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Nada Sahib is a Sikh Gurudwara in the Panchkula district of the Indian state of Haryana. Situated on the banks of the Ghaggar-Hakra River in the Sivalik Hills, it is the location where Guru Gobind Singh halted while travelling from Paonta Sahib to Anandpur Sahib after the Battle of Bhangani in 1688.
Nadu Shah Lubana family member of Baba Makhan Shah Labana of the adjoining village served Guru Gobind Singh and his followers with food and milk.Guruji blessed Nadu Shah and said that due to his service the place would be known as Nada Sahib and his name will be remembered forever. The place remained obscure until Bhai Motha Singh, who belonged to a village nearby, discovered the sacred spot and raised a platform to perpetuate the memory of the Guru's visit. Nothing more is known of the devout Motha Singh nor of the date of the establishment of the Manji Sahib, except that the shrine was under the Dharmarth Board of Patiala and East Punjab States Union in 1948 and was taken over by the Shiromani Gurdwara Parbandhak Committee (SGPC) after the merger of the state with the Punjab in 1956. Since then several new buildings have been constructed. The original Manji Sahib has been replaced by a doublestoreyed domed structure, with a large rectangular meeting hall adjacent to it. A spacious brickpaved courtyard separates these buildings from the complex comprising the Guru ka Larigar and rooms for pilgrims. The holy flag flies atop a 105 feet (32 m) high staff on one side of the courtyard, near the site of the old shrine. Religious gatherings and community meals take place every day. The full moon day every month is celebrated as a festive occasion attended by a large number of people.
A new museum covering Sikh history is being established at Nada Sahib.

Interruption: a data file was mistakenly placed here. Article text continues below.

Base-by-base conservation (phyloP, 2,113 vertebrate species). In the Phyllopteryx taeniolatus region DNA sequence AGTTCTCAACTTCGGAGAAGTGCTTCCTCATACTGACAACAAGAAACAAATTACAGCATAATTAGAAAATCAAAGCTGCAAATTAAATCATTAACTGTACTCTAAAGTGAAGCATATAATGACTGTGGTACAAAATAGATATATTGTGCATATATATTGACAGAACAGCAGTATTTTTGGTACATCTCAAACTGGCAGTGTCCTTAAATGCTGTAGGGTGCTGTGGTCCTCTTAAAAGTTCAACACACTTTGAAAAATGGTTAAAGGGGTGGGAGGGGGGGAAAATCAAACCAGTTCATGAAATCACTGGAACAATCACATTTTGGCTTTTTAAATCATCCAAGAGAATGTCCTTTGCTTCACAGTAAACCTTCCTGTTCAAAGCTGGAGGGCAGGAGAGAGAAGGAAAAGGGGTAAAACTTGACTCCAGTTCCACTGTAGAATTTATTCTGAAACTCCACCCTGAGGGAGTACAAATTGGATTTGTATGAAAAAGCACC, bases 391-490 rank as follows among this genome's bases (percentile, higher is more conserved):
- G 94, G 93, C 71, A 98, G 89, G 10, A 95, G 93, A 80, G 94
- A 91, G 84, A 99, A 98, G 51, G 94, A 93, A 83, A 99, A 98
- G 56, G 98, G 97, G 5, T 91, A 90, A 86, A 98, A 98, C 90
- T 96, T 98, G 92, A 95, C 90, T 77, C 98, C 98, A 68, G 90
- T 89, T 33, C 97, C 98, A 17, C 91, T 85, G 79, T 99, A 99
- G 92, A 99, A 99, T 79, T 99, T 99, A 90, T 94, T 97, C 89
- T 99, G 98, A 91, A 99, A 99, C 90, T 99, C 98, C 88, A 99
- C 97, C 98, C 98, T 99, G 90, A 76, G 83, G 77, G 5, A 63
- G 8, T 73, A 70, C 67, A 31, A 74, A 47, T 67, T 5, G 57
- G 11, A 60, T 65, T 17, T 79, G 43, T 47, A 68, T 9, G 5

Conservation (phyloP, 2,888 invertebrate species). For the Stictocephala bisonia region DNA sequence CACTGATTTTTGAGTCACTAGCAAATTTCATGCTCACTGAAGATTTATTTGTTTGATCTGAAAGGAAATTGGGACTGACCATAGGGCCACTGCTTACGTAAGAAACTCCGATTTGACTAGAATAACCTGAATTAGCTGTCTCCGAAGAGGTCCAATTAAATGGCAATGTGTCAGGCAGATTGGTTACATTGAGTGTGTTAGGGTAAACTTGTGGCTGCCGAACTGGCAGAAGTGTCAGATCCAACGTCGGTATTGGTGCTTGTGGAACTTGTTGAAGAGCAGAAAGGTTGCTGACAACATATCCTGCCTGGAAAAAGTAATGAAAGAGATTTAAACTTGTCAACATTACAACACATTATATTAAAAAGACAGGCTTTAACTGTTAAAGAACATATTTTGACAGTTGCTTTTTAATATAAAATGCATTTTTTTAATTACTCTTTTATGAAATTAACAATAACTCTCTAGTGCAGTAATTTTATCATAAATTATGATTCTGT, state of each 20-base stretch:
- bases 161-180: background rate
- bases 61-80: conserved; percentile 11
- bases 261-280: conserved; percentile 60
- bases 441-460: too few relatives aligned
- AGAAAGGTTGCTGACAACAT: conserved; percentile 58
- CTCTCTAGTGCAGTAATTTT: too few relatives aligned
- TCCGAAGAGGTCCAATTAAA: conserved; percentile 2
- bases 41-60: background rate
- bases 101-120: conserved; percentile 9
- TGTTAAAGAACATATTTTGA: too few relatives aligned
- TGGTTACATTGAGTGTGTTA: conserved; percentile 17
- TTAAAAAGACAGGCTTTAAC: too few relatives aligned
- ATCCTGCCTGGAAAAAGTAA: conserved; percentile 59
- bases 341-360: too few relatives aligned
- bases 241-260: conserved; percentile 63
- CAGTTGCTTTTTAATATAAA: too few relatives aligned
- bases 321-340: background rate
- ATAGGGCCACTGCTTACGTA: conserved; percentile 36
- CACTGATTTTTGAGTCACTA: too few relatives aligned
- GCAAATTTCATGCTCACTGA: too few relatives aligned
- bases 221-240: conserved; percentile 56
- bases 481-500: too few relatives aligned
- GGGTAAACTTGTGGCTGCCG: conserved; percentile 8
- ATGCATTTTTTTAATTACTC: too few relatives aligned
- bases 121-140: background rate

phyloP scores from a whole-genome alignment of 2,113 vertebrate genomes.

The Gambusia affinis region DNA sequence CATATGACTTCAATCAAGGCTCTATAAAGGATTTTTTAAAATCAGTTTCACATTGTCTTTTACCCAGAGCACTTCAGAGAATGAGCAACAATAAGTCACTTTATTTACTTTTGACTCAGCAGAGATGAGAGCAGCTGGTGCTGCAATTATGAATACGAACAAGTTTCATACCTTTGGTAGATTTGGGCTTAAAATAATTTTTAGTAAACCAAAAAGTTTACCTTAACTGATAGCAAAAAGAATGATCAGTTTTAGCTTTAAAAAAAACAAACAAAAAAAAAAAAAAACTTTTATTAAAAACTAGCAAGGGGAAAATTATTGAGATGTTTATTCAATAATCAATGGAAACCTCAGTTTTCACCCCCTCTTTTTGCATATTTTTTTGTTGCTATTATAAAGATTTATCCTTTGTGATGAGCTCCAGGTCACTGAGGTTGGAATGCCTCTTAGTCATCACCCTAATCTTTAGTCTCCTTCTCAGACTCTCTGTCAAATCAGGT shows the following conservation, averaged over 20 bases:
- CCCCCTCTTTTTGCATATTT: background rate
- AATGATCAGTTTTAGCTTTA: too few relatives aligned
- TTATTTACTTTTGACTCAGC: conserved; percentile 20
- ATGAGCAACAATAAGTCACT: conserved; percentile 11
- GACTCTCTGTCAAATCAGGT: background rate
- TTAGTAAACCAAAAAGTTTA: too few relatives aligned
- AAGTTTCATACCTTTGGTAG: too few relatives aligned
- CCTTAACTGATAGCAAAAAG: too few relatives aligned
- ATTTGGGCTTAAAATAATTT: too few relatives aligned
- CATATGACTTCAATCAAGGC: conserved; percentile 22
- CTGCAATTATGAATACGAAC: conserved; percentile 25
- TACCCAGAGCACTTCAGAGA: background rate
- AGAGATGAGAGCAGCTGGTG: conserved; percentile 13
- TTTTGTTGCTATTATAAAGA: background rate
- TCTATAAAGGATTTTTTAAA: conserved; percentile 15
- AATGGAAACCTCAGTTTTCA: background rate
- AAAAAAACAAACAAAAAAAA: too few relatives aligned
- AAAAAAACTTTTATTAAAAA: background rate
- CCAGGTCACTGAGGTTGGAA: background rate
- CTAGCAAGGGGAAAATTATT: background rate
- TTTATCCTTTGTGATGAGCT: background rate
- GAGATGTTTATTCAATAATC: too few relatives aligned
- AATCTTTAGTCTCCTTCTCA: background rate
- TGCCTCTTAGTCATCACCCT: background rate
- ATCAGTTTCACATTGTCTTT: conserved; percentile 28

At the Battle of Bhangani, Guru Gobind Singh did not do well in the beginning but ultimately came out victorious, and won the battle. The Bichitra Natak also mentions that the battle resulted in the victory of the Guru's forces, and the enemy forces fled from the battlefield.
The Guru, though victorious, did not occupy the territory of defeated hill chiefs. Some historians such as H. Raturi, Anil Chandra Banerjee and A. S. Rawat speculate that the battle must have ended without any conclusive result, since the Guru's victory is not substantiated by any territorial annexations, and the Guru entered into an understanding with Bhim Chand soon after the battle. However, this was most likely because the Guru was not after any territorial gains, just as his great grandfather, Guru Hargobind had done when winning his battles against the Mughals.
- G.S., Randhir (1990). Sikh shrines in India. New Delhi: The Director of Publication Division, Ministry of Information and Broadcasting, Government of India. pp. 13–14.
- "Museum at Nadda Sahib to showcase Sikh history - The Times of India". Indiatimes. Retrieved 12 March 2011.
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